Why Coronation Street Deserve Praise For Raising Awareness on Topics That Aren't Talked About.

The producers of Coronation Street recently aired a shocking episode both to viewers and fans of the tv series and the characters in the programme. It entailed a male suicide that seemed to have come out of nowhere, no explanation or preparation for what was to come.

Bit late to it, but today I sat down and watched the hour long episode and my god it was so sad. I actually cried real tears, forgetting that the scene that was taking place in front of me, was all made up of normal human beings acting as other people.

This episode was brilliant, and not because someone took their own life but because it managed to raise awareness. It raised awareness to male suicide which is something that isn’t talked about enough, neither is suicide as a whole.

The episode provided both the stigma’s surrounding the topic and the reality of suicide and the “reasons” behind it – which isn’t always the case.

They cleverly provided the typical response to male emotion as Imran consulted a shocked David Platt by telling him to “man up”, in which Platt questioned – coinciding with the society of today and the break down of the stigma.

The tv series also provided comfort for any families who had lost a loved one to suicide. When reactions such as ‘ Suicide’s the most selfish thing you could do in the world’ arose, they were soon contradicted by the likes of Gina who went on to say ‘People don’t kill themselves because they want to die, they do it because they’re desperate.’

In this episode you see all kinds of reactions such as denial, sadness, anger and shock which reinforces the reality of such a tragic event that happens to so many families around the world.

Mental illness is something that can affect anyone in the world, and most of the time it isn’t visible to those around the person. We never truly know what’s going on in someone else’s mind and THAT is why we need to raise awareness and break the stigma – which Coronation Street have definitely succeeded in starting to do.

Another character, Leanne, describes it perfectly – ‘And a big dark cloud hanging over his (Aidan) head that none of us could see.’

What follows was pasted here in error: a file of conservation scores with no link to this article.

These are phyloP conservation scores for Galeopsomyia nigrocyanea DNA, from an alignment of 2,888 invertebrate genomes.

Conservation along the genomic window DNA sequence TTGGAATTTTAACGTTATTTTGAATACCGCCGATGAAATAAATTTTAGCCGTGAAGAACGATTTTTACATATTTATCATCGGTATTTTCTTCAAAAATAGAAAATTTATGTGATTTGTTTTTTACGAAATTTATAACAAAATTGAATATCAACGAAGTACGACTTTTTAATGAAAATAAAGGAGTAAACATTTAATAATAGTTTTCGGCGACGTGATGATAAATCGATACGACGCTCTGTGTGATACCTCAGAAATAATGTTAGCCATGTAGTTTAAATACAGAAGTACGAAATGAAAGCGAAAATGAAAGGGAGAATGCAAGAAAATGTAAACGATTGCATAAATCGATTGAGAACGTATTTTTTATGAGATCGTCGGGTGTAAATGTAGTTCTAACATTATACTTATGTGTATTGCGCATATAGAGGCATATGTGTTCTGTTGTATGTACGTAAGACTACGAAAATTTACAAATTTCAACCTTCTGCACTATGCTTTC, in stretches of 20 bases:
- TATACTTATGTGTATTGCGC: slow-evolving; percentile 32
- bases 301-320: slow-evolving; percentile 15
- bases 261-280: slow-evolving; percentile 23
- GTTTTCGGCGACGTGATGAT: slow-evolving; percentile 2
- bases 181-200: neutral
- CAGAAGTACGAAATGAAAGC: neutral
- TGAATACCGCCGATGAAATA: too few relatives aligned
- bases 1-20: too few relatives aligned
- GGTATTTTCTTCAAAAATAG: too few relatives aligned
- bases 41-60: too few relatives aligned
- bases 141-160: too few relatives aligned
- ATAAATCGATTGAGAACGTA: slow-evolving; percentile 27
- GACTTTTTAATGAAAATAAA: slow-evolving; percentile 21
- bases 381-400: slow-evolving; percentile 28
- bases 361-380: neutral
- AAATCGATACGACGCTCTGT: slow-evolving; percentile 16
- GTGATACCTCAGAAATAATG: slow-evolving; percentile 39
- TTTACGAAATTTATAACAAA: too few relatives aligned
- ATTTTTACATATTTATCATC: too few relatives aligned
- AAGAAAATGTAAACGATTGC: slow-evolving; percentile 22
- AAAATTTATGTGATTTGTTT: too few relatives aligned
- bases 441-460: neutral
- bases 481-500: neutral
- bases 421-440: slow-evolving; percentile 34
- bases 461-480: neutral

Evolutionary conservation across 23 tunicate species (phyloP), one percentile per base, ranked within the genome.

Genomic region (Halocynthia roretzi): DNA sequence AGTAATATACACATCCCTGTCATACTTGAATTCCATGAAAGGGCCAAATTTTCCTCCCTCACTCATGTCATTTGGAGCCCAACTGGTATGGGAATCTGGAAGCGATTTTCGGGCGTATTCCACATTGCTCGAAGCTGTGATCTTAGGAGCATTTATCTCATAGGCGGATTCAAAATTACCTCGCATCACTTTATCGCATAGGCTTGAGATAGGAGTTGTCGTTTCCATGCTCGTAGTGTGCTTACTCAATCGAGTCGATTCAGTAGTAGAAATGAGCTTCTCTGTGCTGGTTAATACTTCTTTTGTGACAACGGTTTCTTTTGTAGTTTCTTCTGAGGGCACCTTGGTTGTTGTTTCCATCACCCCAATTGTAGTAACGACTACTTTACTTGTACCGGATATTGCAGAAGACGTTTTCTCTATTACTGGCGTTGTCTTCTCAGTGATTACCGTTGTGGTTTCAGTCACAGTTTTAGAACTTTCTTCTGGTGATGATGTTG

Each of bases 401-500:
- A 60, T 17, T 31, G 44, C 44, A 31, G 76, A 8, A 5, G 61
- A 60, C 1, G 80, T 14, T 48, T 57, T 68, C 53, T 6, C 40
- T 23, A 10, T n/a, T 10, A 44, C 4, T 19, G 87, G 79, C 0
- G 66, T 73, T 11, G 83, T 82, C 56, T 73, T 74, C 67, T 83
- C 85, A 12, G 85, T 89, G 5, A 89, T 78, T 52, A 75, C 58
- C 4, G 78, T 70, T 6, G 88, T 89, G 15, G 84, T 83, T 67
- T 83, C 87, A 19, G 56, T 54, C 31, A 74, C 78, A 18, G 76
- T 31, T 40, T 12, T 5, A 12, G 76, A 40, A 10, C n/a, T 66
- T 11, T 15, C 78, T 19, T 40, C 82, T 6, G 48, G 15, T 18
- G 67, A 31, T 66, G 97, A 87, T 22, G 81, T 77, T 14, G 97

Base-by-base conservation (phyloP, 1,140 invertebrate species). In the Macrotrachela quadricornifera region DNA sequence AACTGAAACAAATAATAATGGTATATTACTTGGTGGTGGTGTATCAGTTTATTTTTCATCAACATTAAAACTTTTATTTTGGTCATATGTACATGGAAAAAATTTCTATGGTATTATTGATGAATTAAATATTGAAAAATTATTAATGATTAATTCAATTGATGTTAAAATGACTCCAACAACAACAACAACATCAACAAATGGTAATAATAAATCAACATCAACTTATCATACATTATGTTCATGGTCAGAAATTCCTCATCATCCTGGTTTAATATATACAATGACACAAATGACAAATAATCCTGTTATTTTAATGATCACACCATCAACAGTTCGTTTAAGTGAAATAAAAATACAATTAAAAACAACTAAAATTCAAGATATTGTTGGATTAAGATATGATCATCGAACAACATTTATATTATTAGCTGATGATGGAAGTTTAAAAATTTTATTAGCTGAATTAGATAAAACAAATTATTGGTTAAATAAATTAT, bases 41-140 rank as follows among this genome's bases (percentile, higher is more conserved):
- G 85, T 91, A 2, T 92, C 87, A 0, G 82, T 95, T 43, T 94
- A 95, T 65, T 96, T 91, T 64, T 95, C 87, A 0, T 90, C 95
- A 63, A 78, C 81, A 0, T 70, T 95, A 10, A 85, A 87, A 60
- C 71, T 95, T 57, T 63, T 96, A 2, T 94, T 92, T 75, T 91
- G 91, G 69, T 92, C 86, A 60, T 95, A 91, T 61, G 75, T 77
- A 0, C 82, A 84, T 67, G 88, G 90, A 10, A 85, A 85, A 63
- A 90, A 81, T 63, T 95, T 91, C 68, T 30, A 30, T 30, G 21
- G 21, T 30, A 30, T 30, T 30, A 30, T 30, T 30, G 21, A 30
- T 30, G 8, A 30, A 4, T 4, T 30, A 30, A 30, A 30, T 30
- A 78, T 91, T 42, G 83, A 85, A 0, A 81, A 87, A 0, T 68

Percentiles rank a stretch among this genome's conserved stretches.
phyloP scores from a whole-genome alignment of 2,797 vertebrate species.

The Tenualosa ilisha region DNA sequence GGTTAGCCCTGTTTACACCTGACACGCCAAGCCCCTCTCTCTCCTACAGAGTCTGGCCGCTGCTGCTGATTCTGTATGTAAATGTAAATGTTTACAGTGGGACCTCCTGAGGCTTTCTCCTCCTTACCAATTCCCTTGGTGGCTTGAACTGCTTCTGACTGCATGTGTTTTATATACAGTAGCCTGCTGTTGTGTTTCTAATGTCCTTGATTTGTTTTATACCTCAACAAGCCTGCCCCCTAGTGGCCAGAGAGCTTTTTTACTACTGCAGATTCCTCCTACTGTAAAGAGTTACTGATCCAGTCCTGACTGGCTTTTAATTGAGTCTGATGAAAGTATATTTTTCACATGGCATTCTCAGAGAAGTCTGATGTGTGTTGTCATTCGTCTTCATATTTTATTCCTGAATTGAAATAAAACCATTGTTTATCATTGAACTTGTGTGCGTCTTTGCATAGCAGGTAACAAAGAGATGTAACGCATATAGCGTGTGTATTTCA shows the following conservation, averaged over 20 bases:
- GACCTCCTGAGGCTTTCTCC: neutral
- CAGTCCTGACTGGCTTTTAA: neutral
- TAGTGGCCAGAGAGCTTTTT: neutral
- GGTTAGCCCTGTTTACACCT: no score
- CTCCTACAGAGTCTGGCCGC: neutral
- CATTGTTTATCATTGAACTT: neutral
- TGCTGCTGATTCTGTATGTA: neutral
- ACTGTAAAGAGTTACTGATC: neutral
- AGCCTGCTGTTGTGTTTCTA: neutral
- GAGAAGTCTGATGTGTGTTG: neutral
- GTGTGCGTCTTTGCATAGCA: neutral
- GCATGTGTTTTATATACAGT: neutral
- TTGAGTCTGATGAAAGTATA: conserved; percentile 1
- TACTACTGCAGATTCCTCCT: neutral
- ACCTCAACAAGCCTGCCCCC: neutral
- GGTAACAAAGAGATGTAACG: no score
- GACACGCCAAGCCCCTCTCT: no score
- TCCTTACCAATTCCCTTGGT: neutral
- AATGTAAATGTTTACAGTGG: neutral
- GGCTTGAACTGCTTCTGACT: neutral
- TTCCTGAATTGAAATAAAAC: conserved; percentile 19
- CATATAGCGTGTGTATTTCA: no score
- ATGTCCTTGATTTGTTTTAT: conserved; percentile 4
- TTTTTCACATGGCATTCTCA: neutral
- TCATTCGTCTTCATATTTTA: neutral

By breaking the sigma and raising awareness we allow those affected by mental illness and thoughts of suicide, especially men, to seek help. It allows men to see that they don’t have to man up. Mental illness is mental illness. Emotions are emotions. They don’t make us weak or a failure.

All involved in this episode of Corrie really did do such a fantastic job at raising awareness and portraying the event as realistically as possible, from the reactions to the signs that weren’t visible to us as viewers that Aidan would go on to take his own life. Not only have they managed to raise awareness of male sexual assault but now male suicide. Two major things that aren’t discussed enough.

Help IS available and it’s important to remember that. If you feel suicidal it’s okay to reach out for help, you don’t have to go through it on your own. Reach out, and speak not man up.

Keep these numbers logged in your phone, or on a piece of paper.

Samaritans – 116 123

Campaign Against Living Miserably (CALM) – for men
0800 58 58 58

Call 111 out of hours, they can help find you the correct support.

Papyrus – for people under 35
0800 068 41 41 – (Monday to Friday 10am to 10pm, weekends 2pm to 10pm, bank holidays 2pm to 5pm )
Text 07786 209697

Childline – for children and young people under 19
0800 1111 – the number won’t show up on your phone bill

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Wellbeing writer, host for The Inspired Narrative podcast and mental health support worker.